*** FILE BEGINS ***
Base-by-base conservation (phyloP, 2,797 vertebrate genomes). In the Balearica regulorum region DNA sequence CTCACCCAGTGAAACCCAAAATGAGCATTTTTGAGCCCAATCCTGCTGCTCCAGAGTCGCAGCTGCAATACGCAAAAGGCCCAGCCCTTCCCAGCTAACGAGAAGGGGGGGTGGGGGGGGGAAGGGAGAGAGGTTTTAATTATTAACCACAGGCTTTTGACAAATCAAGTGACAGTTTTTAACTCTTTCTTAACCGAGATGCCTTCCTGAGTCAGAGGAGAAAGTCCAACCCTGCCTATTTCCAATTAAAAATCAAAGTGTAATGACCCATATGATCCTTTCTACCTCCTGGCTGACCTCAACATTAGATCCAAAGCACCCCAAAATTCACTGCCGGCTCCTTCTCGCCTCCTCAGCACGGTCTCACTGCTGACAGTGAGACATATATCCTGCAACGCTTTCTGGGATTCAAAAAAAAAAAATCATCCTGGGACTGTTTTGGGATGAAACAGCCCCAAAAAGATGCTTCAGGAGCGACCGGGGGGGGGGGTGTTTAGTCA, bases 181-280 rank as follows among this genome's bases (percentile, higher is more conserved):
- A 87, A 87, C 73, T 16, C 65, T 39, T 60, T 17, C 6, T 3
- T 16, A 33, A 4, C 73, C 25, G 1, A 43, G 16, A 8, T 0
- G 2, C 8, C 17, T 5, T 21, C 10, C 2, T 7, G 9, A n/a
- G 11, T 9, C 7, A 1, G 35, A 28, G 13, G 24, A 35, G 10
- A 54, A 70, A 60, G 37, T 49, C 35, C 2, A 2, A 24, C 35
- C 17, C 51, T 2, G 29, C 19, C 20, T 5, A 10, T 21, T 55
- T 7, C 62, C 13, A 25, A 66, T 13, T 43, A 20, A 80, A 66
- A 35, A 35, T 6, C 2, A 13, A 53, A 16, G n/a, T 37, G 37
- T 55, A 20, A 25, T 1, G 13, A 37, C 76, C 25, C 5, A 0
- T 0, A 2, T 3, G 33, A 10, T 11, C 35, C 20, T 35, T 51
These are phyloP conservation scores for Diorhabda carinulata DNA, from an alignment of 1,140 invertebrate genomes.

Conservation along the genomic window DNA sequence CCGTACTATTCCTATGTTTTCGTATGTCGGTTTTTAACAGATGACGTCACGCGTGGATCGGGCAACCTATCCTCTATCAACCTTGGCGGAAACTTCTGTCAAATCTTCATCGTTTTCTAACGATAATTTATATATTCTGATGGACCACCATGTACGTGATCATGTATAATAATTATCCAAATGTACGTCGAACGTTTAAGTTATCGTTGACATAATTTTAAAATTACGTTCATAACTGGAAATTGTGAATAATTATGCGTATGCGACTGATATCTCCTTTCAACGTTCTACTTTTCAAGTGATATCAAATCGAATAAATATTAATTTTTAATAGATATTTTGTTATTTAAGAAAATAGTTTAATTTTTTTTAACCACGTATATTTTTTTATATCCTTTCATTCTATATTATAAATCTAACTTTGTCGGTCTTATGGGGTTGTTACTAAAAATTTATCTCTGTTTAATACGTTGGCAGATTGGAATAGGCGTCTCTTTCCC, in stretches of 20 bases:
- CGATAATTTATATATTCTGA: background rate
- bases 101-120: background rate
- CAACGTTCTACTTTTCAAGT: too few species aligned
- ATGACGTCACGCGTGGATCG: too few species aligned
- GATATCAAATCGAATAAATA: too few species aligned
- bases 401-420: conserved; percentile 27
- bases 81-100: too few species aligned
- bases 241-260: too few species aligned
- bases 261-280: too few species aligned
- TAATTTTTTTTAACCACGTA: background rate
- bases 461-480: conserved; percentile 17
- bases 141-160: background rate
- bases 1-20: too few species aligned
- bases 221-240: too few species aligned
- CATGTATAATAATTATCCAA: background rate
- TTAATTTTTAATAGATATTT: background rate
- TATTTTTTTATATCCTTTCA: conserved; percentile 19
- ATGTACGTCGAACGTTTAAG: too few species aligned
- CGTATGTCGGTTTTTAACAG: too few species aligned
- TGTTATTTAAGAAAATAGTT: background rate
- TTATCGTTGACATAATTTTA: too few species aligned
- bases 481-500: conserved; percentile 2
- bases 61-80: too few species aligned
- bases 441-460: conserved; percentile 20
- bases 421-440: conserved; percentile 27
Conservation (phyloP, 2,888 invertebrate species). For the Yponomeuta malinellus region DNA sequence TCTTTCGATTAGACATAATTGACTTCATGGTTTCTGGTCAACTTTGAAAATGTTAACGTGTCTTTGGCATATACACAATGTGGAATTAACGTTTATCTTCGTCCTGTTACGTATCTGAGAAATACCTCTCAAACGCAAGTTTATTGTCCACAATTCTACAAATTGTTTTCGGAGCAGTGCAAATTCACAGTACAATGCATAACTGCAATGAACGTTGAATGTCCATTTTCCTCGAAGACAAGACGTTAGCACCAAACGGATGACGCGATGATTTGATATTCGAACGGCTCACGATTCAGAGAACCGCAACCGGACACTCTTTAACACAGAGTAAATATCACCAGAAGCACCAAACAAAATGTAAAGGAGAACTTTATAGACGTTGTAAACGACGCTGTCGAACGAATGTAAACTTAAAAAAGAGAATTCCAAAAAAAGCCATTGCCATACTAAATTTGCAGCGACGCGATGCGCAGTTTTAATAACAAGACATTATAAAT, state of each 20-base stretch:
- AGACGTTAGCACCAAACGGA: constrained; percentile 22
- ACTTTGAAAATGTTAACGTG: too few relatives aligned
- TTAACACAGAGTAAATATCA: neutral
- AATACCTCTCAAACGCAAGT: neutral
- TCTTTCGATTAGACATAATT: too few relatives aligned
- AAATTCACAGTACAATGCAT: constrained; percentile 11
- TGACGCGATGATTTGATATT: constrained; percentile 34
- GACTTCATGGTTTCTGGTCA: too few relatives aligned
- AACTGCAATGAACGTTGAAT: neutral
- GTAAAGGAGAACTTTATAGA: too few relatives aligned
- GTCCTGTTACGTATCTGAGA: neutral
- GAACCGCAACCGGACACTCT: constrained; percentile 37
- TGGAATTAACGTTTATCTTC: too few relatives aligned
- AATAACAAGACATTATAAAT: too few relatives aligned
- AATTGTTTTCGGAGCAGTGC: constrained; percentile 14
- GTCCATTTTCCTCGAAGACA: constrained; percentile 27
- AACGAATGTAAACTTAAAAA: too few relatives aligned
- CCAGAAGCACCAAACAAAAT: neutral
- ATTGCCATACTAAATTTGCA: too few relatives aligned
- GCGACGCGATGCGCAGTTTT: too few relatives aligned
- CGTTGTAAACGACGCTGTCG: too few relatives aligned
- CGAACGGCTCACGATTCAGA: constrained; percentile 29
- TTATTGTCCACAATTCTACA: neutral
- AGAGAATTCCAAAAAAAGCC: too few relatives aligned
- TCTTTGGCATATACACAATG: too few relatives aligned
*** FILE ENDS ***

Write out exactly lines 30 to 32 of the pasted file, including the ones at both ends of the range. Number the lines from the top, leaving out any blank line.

- TATTTTTTTATATCCTTTCA: conserved; percentile 19
- ATGTACGTCGAACGTTTAAG: too few species aligned
- CGTATGTCGGTTTTTAACAG: too few species aligned